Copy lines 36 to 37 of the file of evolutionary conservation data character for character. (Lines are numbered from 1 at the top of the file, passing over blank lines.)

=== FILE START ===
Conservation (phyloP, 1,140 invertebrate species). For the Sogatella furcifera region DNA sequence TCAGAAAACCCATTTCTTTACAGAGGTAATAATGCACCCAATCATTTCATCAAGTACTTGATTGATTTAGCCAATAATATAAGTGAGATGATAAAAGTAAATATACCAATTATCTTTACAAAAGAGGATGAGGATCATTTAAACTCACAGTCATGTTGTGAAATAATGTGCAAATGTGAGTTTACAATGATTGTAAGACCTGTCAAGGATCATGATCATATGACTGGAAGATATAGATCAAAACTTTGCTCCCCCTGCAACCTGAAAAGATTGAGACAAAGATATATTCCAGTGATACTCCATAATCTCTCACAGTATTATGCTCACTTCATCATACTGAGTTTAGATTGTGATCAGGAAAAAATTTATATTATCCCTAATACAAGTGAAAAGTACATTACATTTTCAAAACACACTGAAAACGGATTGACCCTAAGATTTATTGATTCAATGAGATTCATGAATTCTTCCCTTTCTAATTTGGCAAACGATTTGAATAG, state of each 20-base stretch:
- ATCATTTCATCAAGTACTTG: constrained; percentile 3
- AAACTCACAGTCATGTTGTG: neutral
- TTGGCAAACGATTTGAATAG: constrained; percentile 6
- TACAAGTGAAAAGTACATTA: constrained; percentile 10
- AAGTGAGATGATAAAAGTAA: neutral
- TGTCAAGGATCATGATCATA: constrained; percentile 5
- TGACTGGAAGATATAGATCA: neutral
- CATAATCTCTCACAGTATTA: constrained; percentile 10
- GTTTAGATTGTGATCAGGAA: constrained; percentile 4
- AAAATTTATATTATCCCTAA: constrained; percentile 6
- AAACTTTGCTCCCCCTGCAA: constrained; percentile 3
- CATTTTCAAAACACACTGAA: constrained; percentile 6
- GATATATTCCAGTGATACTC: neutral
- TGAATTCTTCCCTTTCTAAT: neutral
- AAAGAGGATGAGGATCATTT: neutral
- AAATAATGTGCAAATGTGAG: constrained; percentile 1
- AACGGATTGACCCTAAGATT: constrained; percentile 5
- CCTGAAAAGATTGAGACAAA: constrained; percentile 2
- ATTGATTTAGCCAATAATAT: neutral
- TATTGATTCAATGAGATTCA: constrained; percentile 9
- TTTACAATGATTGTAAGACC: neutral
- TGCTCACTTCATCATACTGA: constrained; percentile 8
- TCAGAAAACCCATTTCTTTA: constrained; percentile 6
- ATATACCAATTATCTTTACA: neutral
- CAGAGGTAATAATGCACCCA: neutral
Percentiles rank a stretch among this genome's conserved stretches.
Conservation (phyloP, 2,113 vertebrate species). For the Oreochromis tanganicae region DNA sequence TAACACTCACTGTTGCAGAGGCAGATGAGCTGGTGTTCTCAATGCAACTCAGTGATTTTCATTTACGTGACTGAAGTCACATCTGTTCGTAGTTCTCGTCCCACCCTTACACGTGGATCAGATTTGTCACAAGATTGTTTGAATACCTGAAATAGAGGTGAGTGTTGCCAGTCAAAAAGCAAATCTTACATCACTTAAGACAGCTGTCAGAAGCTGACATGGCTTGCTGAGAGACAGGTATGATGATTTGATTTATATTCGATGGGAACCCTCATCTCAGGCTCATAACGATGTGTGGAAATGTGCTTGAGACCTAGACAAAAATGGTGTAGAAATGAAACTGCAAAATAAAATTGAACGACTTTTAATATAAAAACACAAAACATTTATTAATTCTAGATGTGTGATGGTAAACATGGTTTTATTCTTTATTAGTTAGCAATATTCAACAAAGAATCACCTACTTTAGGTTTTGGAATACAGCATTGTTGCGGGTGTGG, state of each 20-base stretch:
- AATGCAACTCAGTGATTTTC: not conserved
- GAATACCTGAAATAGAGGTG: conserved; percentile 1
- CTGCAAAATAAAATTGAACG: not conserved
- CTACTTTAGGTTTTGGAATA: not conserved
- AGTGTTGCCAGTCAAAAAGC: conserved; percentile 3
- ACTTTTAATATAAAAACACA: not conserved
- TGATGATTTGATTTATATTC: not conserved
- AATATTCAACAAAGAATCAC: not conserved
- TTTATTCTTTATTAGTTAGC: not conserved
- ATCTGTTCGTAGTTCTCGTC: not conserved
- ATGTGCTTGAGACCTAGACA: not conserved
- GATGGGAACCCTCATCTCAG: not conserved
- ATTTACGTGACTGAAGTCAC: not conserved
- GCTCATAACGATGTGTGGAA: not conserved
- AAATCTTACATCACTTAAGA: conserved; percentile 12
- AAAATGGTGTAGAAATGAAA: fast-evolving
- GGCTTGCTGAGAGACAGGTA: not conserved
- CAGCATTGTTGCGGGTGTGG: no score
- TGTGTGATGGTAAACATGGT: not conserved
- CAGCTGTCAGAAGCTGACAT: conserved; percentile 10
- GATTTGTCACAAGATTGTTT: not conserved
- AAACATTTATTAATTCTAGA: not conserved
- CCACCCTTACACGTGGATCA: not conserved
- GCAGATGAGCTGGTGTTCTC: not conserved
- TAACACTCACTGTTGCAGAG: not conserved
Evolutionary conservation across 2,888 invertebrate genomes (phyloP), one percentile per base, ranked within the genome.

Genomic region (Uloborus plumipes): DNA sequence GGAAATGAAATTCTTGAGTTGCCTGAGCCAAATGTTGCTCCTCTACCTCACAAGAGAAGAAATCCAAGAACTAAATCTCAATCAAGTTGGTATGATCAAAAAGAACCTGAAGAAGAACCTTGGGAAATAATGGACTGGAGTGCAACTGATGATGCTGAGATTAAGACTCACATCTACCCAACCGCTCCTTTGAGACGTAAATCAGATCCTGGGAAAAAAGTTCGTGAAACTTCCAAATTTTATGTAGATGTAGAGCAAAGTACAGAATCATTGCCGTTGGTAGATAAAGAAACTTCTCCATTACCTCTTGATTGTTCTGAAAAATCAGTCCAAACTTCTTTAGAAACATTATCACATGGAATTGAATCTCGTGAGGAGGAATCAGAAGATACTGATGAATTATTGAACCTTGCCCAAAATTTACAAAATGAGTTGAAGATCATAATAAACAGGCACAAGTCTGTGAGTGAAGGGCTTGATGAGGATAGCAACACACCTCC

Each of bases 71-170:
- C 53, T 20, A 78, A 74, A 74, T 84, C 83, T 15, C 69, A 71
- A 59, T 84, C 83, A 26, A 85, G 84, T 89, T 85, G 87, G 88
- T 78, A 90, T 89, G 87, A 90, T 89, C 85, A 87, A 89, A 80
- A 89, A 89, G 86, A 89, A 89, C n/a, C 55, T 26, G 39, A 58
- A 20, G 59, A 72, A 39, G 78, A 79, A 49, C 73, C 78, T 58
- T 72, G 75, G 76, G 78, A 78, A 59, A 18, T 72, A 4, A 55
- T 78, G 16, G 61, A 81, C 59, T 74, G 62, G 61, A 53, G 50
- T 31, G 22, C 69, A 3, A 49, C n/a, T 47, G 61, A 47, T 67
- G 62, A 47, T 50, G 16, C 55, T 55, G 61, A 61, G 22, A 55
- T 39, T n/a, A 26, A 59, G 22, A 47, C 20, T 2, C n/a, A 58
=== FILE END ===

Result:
- AATATTCAACAAAGAATCAC: not conserved
- TTTATTCTTTATTAGTTAGC: not conserved